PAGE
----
Do you remember serving hatches and ashtrays, fountain pens and slide rules? A new book celebrates ideas that have done their time
Extinct – A Compendium of Obsolete Objects, is the sort of publication that makes you feel old. It’s not those now-discarded but once bright ideas from the distant past that are the problem but rather those still in living memory – the paper airline ticket, Letraset, fountain pens, ashtrays and of course the SinclairC5 that have passed into obsolescence. Can it be that long before those of us who remember them do too?
That happy thought aside, this new book from Reaktion is a delight to peruse. Rather than mocking the failed, superseded or outmoded, it is more of a celebration of 85 extinct objects and the visions that drove them, as nominated by a range of historians, curators, architects, academics and artists.
The four editors set the scene for these nominations with an introduction examining the nature of what constitutes extinct, along the way discussing ideas around natural selection, progress, technological innovation and consumerism. They are drawn to the cast-offs and dead ends, the short-live and misguided –what they refer to as ‘the underside of progress: the conflicts, obsolescence, accidents, destruction and failures that are an integral part of modernisation’. Coming up with six categories of extinction – failed, superseded, enforced, defunct, aestivated and visionary – they observe that few were ever entirely extinct but were merely dormant and awaiting reinvention in another form or place, or perhaps preserved by heritage organisations.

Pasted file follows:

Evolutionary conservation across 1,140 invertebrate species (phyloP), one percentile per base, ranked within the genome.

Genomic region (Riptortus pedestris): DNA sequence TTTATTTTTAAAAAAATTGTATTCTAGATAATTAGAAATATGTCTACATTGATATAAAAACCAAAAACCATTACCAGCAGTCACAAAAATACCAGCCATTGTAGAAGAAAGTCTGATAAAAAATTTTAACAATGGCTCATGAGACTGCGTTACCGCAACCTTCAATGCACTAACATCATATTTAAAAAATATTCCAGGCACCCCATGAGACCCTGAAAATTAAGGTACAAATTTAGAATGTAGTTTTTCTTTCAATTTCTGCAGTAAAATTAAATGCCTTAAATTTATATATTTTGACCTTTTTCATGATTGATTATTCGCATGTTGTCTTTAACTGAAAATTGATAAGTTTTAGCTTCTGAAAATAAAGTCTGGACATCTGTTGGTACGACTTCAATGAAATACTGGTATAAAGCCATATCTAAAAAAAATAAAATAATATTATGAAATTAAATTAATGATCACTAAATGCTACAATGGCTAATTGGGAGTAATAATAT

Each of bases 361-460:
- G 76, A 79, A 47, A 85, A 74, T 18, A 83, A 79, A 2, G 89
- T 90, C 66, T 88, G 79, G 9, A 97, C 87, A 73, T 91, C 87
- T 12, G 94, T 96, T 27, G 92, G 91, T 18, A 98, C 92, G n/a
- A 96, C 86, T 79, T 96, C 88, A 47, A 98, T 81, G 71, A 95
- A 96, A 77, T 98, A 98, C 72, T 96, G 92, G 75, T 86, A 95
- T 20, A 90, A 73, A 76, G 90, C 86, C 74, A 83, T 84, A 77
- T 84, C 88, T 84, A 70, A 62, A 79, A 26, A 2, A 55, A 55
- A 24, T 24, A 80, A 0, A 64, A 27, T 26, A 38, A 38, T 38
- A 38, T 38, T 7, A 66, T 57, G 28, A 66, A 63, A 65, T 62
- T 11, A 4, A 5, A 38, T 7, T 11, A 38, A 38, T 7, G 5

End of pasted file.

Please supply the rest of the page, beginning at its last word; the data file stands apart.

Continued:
The featured objects are a wonderful selection. Some are absurd – the hoax Edison’s Anti-gravitation Under-clothing promised to enable the wearer to fly around the room while the Scaphander (man-boat) was a bodysuit proposed in earnest in the 18th century as an upright alternative to swimming. Some were deadly, such as Arsenic wallpaper popular in Victorian times and Asbestos-cement Rondavel housing built in South Africa in the second half of the twentieth century. Others are serious visions for infrastructure, such as the high pressure water mains which served London for nearly a century, a Pneumatic Postal System, and Cybersyn, an ambitious Chilean information system from 1970-3 to give centralised control by connecting all state companies and industries.
Many contributors have nominated superseded consumer items or technology. Former Design Museum director Deyan Sudjic chose the ‘beautiful and entirely contemporary-looking’ Polaroid SC-70 while Tony Fretton nominated the Rotring, Letratone and MiniCAD of the pre-digital architectural office. Shahed Saleem, design studio leader at the University of Westminster School of Architecture, nominated the Minitel, which was, he notes, ‘a French Internet before the Internet as we know it today’. Obsolete domestic items include the telephone table, the integrated radio/tv cabinet and the serving hatch.
Extinct architectural objects featured include the All-plastic House which reached its peak in the 1950s and early 60s, most famously with the Futuro house by Matti Suuronen and the House of the Future designed by architects at the Massachusetts Institute of Technology. There’s also Buckminster Fuller’s Dymaxion House, a factory-made kit-house which attracted thousands of orders but only two were produced, and the Space Frame structural system. Gillian Darley’s account of the visionary North Bucks Monorail City proposed in the 1960s makes for fascinating reading.